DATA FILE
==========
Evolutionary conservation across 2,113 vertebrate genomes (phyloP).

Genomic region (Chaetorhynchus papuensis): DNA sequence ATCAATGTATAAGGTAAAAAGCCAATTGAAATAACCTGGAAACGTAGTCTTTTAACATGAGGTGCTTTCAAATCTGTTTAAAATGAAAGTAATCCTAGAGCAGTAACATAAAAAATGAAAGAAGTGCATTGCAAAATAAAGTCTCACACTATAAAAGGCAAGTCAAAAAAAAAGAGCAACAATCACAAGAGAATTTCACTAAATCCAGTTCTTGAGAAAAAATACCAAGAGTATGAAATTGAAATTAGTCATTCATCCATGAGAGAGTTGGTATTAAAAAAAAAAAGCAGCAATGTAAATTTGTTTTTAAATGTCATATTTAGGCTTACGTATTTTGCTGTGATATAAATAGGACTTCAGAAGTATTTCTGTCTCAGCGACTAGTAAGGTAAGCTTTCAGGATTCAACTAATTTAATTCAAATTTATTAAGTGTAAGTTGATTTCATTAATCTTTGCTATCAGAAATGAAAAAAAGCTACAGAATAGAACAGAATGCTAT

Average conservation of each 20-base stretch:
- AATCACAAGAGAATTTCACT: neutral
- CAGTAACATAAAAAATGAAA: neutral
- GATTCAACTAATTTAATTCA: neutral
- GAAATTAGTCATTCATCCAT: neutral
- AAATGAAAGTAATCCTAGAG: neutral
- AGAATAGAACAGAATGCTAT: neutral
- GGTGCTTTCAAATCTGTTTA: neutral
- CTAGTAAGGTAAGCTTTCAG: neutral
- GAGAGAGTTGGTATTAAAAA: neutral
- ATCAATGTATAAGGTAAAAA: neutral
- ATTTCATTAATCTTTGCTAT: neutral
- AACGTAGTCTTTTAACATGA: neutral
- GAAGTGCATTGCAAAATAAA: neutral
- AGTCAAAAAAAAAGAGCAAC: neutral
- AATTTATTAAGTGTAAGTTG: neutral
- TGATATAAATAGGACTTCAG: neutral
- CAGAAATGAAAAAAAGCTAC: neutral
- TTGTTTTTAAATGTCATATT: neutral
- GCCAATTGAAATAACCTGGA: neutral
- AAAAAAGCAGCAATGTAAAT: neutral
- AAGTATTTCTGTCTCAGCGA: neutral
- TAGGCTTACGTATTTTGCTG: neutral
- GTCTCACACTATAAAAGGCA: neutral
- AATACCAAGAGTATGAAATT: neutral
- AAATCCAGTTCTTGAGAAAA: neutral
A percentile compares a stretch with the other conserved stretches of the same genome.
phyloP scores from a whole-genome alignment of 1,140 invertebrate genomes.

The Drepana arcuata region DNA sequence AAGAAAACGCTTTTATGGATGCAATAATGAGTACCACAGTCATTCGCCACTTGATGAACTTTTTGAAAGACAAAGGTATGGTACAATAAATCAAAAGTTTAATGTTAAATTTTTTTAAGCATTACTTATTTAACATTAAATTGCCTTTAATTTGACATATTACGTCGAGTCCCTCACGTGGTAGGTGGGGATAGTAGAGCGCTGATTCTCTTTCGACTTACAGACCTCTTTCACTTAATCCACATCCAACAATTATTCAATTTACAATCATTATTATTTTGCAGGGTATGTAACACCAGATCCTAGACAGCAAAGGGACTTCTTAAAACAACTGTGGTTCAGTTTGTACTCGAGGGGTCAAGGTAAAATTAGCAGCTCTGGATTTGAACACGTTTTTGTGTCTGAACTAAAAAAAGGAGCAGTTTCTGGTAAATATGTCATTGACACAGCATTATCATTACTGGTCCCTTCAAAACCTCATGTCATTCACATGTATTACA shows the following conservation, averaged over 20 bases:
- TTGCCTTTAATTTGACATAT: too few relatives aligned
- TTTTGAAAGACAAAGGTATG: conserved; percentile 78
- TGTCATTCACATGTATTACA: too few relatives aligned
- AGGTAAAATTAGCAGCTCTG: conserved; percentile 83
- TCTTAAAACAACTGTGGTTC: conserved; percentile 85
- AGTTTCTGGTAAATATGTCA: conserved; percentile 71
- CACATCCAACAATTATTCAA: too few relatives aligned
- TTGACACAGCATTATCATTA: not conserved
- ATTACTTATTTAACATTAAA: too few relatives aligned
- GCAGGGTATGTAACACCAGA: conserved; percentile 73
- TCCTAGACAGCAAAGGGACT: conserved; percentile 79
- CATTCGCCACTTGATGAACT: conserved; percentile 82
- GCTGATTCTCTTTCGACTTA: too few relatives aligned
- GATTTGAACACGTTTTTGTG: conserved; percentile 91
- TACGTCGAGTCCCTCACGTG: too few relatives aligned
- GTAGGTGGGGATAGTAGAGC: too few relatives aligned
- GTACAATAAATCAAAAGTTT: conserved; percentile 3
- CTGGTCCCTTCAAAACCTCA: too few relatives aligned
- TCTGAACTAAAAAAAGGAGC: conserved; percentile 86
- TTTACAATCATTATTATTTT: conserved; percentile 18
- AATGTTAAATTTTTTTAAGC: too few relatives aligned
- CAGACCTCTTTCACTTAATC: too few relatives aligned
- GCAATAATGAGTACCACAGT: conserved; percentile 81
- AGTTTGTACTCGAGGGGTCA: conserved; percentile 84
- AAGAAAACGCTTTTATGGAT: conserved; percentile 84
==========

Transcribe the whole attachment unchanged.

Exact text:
Evolutionary conservation across 2,113 vertebrate genomes (phyloP).

Genomic region (Chaetorhynchus papuensis): DNA sequence ATCAATGTATAAGGTAAAAAGCCAATTGAAATAACCTGGAAACGTAGTCTTTTAACATGAGGTGCTTTCAAATCTGTTTAAAATGAAAGTAATCCTAGAGCAGTAACATAAAAAATGAAAGAAGTGCATTGCAAAATAAAGTCTCACACTATAAAAGGCAAGTCAAAAAAAAAGAGCAACAATCACAAGAGAATTTCACTAAATCCAGTTCTTGAGAAAAAATACCAAGAGTATGAAATTGAAATTAGTCATTCATCCATGAGAGAGTTGGTATTAAAAAAAAAAAGCAGCAATGTAAATTTGTTTTTAAATGTCATATTTAGGCTTACGTATTTTGCTGTGATATAAATAGGACTTCAGAAGTATTTCTGTCTCAGCGACTAGTAAGGTAAGCTTTCAGGATTCAACTAATTTAATTCAAATTTATTAAGTGTAAGTTGATTTCATTAATCTTTGCTATCAGAAATGAAAAAAAGCTACAGAATAGAACAGAATGCTAT

Average conservation of each 20-base stretch:
- AATCACAAGAGAATTTCACT: neutral
- CAGTAACATAAAAAATGAAA: neutral
- GATTCAACTAATTTAATTCA: neutral
- GAAATTAGTCATTCATCCAT: neutral
- AAATGAAAGTAATCCTAGAG: neutral
- AGAATAGAACAGAATGCTAT: neutral
- GGTGCTTTCAAATCTGTTTA: neutral
- CTAGTAAGGTAAGCTTTCAG: neutral
- GAGAGAGTTGGTATTAAAAA: neutral
- ATCAATGTATAAGGTAAAAA: neutral
- ATTTCATTAATCTTTGCTAT: neutral
- AACGTAGTCTTTTAACATGA: neutral
- GAAGTGCATTGCAAAATAAA: neutral
- AGTCAAAAAAAAAGAGCAAC: neutral
- AATTTATTAAGTGTAAGTTG: neutral
- TGATATAAATAGGACTTCAG: neutral
- CAGAAATGAAAAAAAGCTAC: neutral
- TTGTTTTTAAATGTCATATT: neutral
- GCCAATTGAAATAACCTGGA: neutral
- AAAAAAGCAGCAATGTAAAT: neutral
- AAGTATTTCTGTCTCAGCGA: neutral
- TAGGCTTACGTATTTTGCTG: neutral
- GTCTCACACTATAAAAGGCA: neutral
- AATACCAAGAGTATGAAATT: neutral
- AAATCCAGTTCTTGAGAAAA: neutral
A percentile compares a stretch with the other conserved stretches of the same genome.
phyloP scores from a whole-genome alignment of 1,140 invertebrate genomes.

The Drepana arcuata region DNA sequence AAGAAAACGCTTTTATGGATGCAATAATGAGTACCACAGTCATTCGCCACTTGATGAACTTTTTGAAAGACAAAGGTATGGTACAATAAATCAAAAGTTTAATGTTAAATTTTTTTAAGCATTACTTATTTAACATTAAATTGCCTTTAATTTGACATATTACGTCGAGTCCCTCACGTGGTAGGTGGGGATAGTAGAGCGCTGATTCTCTTTCGACTTACAGACCTCTTTCACTTAATCCACATCCAACAATTATTCAATTTACAATCATTATTATTTTGCAGGGTATGTAACACCAGATCCTAGACAGCAAAGGGACTTCTTAAAACAACTGTGGTTCAGTTTGTACTCGAGGGGTCAAGGTAAAATTAGCAGCTCTGGATTTGAACACGTTTTTGTGTCTGAACTAAAAAAAGGAGCAGTTTCTGGTAAATATGTCATTGACACAGCATTATCATTACTGGTCCCTTCAAAACCTCATGTCATTCACATGTATTACA shows the following conservation, averaged over 20 bases:
- TTGCCTTTAATTTGACATAT: too few relatives aligned
- TTTTGAAAGACAAAGGTATG: conserved; percentile 78
- TGTCATTCACATGTATTACA: too few relatives aligned
- AGGTAAAATTAGCAGCTCTG: conserved; percentile 83
- TCTTAAAACAACTGTGGTTC: conserved; percentile 85
- AGTTTCTGGTAAATATGTCA: conserved; percentile 71
- CACATCCAACAATTATTCAA: too few relatives aligned
- TTGACACAGCATTATCATTA: not conserved
- ATTACTTATTTAACATTAAA: too few relatives aligned
- GCAGGGTATGTAACACCAGA: conserved; percentile 73
- TCCTAGACAGCAAAGGGACT: conserved; percentile 79
- CATTCGCCACTTGATGAACT: conserved; percentile 82
- GCTGATTCTCTTTCGACTTA: too few relatives aligned
- GATTTGAACACGTTTTTGTG: conserved; percentile 91
- TACGTCGAGTCCCTCACGTG: too few relatives aligned
- GTAGGTGGGGATAGTAGAGC: too few relatives aligned
- GTACAATAAATCAAAAGTTT: conserved; percentile 3
- CTGGTCCCTTCAAAACCTCA: too few relatives aligned
- TCTGAACTAAAAAAAGGAGC: conserved; percentile 86
- TTTACAATCATTATTATTTT: conserved; percentile 18
- AATGTTAAATTTTTTTAAGC: too few relatives aligned
- CAGACCTCTTTCACTTAATC: too few relatives aligned
- GCAATAATGAGTACCACAGT: conserved; percentile 81
- AGTTTGTACTCGAGGGGTCA: conserved; percentile 84
- AAGAAAACGCTTTTATGGAT: conserved; percentile 84